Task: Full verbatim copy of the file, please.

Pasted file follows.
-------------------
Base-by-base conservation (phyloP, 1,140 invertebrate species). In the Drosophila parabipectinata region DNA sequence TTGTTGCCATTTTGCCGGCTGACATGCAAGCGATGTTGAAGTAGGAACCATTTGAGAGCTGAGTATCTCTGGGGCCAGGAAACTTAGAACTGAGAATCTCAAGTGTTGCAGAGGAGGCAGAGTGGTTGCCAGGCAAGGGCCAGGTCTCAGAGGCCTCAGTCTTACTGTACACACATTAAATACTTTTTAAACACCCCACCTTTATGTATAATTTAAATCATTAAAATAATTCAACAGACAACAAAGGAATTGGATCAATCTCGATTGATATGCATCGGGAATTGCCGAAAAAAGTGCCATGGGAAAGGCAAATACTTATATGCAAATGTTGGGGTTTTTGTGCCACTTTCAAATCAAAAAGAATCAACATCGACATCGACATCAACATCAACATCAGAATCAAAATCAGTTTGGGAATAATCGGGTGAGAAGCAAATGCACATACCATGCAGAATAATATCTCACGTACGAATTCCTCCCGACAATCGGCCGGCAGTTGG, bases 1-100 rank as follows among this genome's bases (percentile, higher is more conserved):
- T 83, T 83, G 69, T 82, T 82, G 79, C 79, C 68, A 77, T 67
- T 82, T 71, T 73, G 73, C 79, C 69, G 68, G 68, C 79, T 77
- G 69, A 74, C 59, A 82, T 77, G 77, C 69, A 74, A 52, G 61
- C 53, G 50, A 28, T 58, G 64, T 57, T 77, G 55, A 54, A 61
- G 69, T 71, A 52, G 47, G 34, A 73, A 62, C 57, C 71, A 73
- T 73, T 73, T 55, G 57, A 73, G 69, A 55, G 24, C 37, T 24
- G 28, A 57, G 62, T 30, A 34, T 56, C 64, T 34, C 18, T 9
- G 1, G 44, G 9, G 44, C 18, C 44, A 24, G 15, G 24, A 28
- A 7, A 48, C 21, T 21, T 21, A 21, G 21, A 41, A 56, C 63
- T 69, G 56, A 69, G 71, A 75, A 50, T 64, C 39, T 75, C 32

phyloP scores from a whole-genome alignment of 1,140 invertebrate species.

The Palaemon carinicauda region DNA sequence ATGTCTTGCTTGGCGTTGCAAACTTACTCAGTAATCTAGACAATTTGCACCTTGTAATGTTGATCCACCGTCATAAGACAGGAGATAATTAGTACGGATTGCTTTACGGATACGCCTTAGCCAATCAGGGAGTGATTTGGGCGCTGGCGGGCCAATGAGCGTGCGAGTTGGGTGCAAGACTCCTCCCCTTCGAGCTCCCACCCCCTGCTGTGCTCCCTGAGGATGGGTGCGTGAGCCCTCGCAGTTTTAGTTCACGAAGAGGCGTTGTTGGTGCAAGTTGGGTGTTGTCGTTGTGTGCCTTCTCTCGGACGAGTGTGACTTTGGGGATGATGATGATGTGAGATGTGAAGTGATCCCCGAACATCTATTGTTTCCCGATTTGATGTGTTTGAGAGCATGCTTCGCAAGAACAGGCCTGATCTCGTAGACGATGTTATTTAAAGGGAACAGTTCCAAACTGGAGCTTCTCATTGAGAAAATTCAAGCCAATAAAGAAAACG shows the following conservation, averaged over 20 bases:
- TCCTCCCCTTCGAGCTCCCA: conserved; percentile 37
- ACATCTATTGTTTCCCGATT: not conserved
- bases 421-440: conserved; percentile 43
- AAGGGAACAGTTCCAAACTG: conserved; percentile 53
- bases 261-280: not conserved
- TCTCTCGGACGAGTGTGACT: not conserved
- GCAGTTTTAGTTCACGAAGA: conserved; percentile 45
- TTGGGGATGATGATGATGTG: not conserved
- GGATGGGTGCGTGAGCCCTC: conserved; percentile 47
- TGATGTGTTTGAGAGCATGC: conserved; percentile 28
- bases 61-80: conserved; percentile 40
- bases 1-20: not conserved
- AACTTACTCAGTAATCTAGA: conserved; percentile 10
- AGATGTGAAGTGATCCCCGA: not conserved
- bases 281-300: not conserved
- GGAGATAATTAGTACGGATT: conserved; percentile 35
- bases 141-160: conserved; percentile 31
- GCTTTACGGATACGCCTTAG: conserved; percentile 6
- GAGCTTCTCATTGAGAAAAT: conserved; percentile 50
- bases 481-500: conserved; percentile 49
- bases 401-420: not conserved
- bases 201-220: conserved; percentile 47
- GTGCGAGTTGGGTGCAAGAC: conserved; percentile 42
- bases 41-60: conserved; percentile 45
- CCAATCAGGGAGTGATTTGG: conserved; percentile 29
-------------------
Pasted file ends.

Base-by-base conservation (phyloP, 1,140 invertebrate species). In the Drosophila parabipectinata region DNA sequence TTGTTGCCATTTTGCCGGCTGACATGCAAGCGATGTTGAAGTAGGAACCATTTGAGAGCTGAGTATCTCTGGGGCCAGGAAACTTAGAACTGAGAATCTCAAGTGTTGCAGAGGAGGCAGAGTGGTTGCCAGGCAAGGGCCAGGTCTCAGAGGCCTCAGTCTTACTGTACACACATTAAATACTTTTTAAACACCCCACCTTTATGTATAATTTAAATCATTAAAATAATTCAACAGACAACAAAGGAATTGGATCAATCTCGATTGATATGCATCGGGAATTGCCGAAAAAAGTGCCATGGGAAAGGCAAATACTTATATGCAAATGTTGGGGTTTTTGTGCCACTTTCAAATCAAAAAGAATCAACATCGACATCGACATCAACATCAACATCAGAATCAAAATCAGTTTGGGAATAATCGGGTGAGAAGCAAATGCACATACCATGCAGAATAATATCTCACGTACGAATTCCTCCCGACAATCGGCCGGCAGTTGG, bases 1-100 rank as follows among this genome's bases (percentile, higher is more conserved):
- T 83, T 83, G 69, T 82, T 82, G 79, C 79, C 68, A 77, T 67
- T 82, T 71, T 73, G 73, C 79, C 69, G 68, G 68, C 79, T 77
- G 69, A 74, C 59, A 82, T 77, G 77, C 69, A 74, A 52, G 61
- C 53, G 50, A 28, T 58, G 64, T 57, T 77, G 55, A 54, A 61
- G 69, T 71, A 52, G 47, G 34, A 73, A 62, C 57, C 71, A 73
- T 73, T 73, T 55, G 57, A 73, G 69, A 55, G 24, C 37, T 24
- G 28, A 57, G 62, T 30, A 34, T 56, C 64, T 34, C 18, T 9
- G 1, G 44, G 9, G 44, C 18, C 44, A 24, G 15, G 24, A 28
- A 7, A 48, C 21, T 21, T 21, A 21, G 21, A 41, A 56, C 63
- T 69, G 56, A 69, G 71, A 75, A 50, T 64, C 39, T 75, C 32

phyloP scores from a whole-genome alignment of 1,140 invertebrate species.

The Palaemon carinicauda region DNA sequence ATGTCTTGCTTGGCGTTGCAAACTTACTCAGTAATCTAGACAATTTGCACCTTGTAATGTTGATCCACCGTCATAAGACAGGAGATAATTAGTACGGATTGCTTTACGGATACGCCTTAGCCAATCAGGGAGTGATTTGGGCGCTGGCGGGCCAATGAGCGTGCGAGTTGGGTGCAAGACTCCTCCCCTTCGAGCTCCCACCCCCTGCTGTGCTCCCTGAGGATGGGTGCGTGAGCCCTCGCAGTTTTAGTTCACGAAGAGGCGTTGTTGGTGCAAGTTGGGTGTTGTCGTTGTGTGCCTTCTCTCGGACGAGTGTGACTTTGGGGATGATGATGATGTGAGATGTGAAGTGATCCCCGAACATCTATTGTTTCCCGATTTGATGTGTTTGAGAGCATGCTTCGCAAGAACAGGCCTGATCTCGTAGACGATGTTATTTAAAGGGAACAGTTCCAAACTGGAGCTTCTCATTGAGAAAATTCAAGCCAATAAAGAAAACG shows the following conservation, averaged over 20 bases:
- TCCTCCCCTTCGAGCTCCCA: conserved; percentile 37
- ACATCTATTGTTTCCCGATT: not conserved
- bases 421-440: conserved; percentile 43
- AAGGGAACAGTTCCAAACTG: conserved; percentile 53
- bases 261-280: not conserved
- TCTCTCGGACGAGTGTGACT: not conserved
- GCAGTTTTAGTTCACGAAGA: conserved; percentile 45
- TTGGGGATGATGATGATGTG: not conserved
- GGATGGGTGCGTGAGCCCTC: conserved; percentile 47
- TGATGTGTTTGAGAGCATGC: conserved; percentile 28
- bases 61-80: conserved; percentile 40
- bases 1-20: not conserved
- AACTTACTCAGTAATCTAGA: conserved; percentile 10
- AGATGTGAAGTGATCCCCGA: not conserved
- bases 281-300: not conserved
- GGAGATAATTAGTACGGATT: conserved; percentile 35
- bases 141-160: conserved; percentile 31
- GCTTTACGGATACGCCTTAG: conserved; percentile 6
- GAGCTTCTCATTGAGAAAAT: conserved; percentile 50
- bases 481-500: conserved; percentile 49
- bases 401-420: not conserved
- bases 201-220: conserved; percentile 47
- GTGCGAGTTGGGTGCAAGAC: conserved; percentile 42
- bases 41-60: conserved; percentile 45
- CCAATCAGGGAGTGATTTGG: conserved; percentile 29